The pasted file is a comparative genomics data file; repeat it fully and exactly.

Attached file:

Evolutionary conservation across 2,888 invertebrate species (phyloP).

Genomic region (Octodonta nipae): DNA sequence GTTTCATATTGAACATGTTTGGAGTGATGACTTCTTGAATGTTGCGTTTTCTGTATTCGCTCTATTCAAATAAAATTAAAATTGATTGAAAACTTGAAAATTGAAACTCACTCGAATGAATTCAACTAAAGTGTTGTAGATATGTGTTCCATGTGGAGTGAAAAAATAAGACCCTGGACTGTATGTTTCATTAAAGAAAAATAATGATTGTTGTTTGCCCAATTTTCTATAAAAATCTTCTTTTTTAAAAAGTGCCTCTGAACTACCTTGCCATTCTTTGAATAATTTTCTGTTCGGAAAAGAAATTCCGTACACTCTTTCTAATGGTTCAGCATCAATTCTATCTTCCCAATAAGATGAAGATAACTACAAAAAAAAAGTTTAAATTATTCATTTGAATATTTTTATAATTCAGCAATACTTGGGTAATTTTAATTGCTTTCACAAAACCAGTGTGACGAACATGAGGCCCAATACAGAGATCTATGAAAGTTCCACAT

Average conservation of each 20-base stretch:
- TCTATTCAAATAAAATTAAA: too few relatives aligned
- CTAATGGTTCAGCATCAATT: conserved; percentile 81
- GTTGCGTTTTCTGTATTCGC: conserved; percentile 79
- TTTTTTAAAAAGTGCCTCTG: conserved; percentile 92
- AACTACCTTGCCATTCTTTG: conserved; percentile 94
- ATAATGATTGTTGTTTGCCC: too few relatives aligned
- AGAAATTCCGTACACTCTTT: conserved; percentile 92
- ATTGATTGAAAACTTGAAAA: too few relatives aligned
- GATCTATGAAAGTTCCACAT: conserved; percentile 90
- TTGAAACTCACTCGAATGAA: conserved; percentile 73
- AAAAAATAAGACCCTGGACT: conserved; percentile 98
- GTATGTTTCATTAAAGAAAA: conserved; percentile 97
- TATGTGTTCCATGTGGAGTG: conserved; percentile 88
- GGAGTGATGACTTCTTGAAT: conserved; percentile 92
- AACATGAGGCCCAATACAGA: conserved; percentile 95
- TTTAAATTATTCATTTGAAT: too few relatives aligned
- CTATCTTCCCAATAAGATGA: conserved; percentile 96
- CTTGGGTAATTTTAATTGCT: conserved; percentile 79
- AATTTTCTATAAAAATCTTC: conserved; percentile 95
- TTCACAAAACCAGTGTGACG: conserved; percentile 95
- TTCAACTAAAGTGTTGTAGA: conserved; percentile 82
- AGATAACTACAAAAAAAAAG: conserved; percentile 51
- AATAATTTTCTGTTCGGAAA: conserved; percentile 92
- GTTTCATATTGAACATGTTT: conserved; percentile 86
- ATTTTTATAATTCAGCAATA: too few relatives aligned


Evolutionary conservation across 2,888 invertebrate species (phyloP).

Genomic region (Octodonta nipae): DNA sequence GTTTCATATTGAACATGTTTGGAGTGATGACTTCTTGAATGTTGCGTTTTCTGTATTCGCTCTATTCAAATAAAATTAAAATTGATTGAAAACTTGAAAATTGAAACTCACTCGAATGAATTCAACTAAAGTGTTGTAGATATGTGTTCCATGTGGAGTGAAAAAATAAGACCCTGGACTGTATGTTTCATTAAAGAAAAATAATGATTGTTGTTTGCCCAATTTTCTATAAAAATCTTCTTTTTTAAAAAGTGCCTCTGAACTACCTTGCCATTCTTTGAATAATTTTCTGTTCGGAAAAGAAATTCCGTACACTCTTTCTAATGGTTCAGCATCAATTCTATCTTCCCAATAAGATGAAGATAACTACAAAAAAAAAGTTTAAATTATTCATTTGAATATTTTTATAATTCAGCAATACTTGGGTAATTTTAATTGCTTTCACAAAACCAGTGTGACGAACATGAGGCCCAATACAGAGATCTATGAAAGTTCCACAT

Average conservation of each 20-base stretch:
- TCTATTCAAATAAAATTAAA: too few relatives aligned
- CTAATGGTTCAGCATCAATT: conserved; percentile 81
- GTTGCGTTTTCTGTATTCGC: conserved; percentile 79
- TTTTTTAAAAAGTGCCTCTG: conserved; percentile 92
- AACTACCTTGCCATTCTTTG: conserved; percentile 94
- ATAATGATTGTTGTTTGCCC: too few relatives aligned
- AGAAATTCCGTACACTCTTT: conserved; percentile 92
- ATTGATTGAAAACTTGAAAA: too few relatives aligned
- GATCTATGAAAGTTCCACAT: conserved; percentile 90
- TTGAAACTCACTCGAATGAA: conserved; percentile 73
- AAAAAATAAGACCCTGGACT: conserved; percentile 98
- GTATGTTTCATTAAAGAAAA: conserved; percentile 97
- TATGTGTTCCATGTGGAGTG: conserved; percentile 88
- GGAGTGATGACTTCTTGAAT: conserved; percentile 92
- AACATGAGGCCCAATACAGA: conserved; percentile 95
- TTTAAATTATTCATTTGAAT: too few relatives aligned
- CTATCTTCCCAATAAGATGA: conserved; percentile 96
- CTTGGGTAATTTTAATTGCT: conserved; percentile 79
- AATTTTCTATAAAAATCTTC: conserved; percentile 95
- TTCACAAAACCAGTGTGACG: conserved; percentile 95
- TTCAACTAAAGTGTTGTAGA: conserved; percentile 82
- AGATAACTACAAAAAAAAAG: conserved; percentile 51
- AATAATTTTCTGTTCGGAAA: conserved; percentile 92
- GTTTCATATTGAACATGTTT: conserved; percentile 86
- ATTTTTATAATTCAGCAATA: too few relatives aligned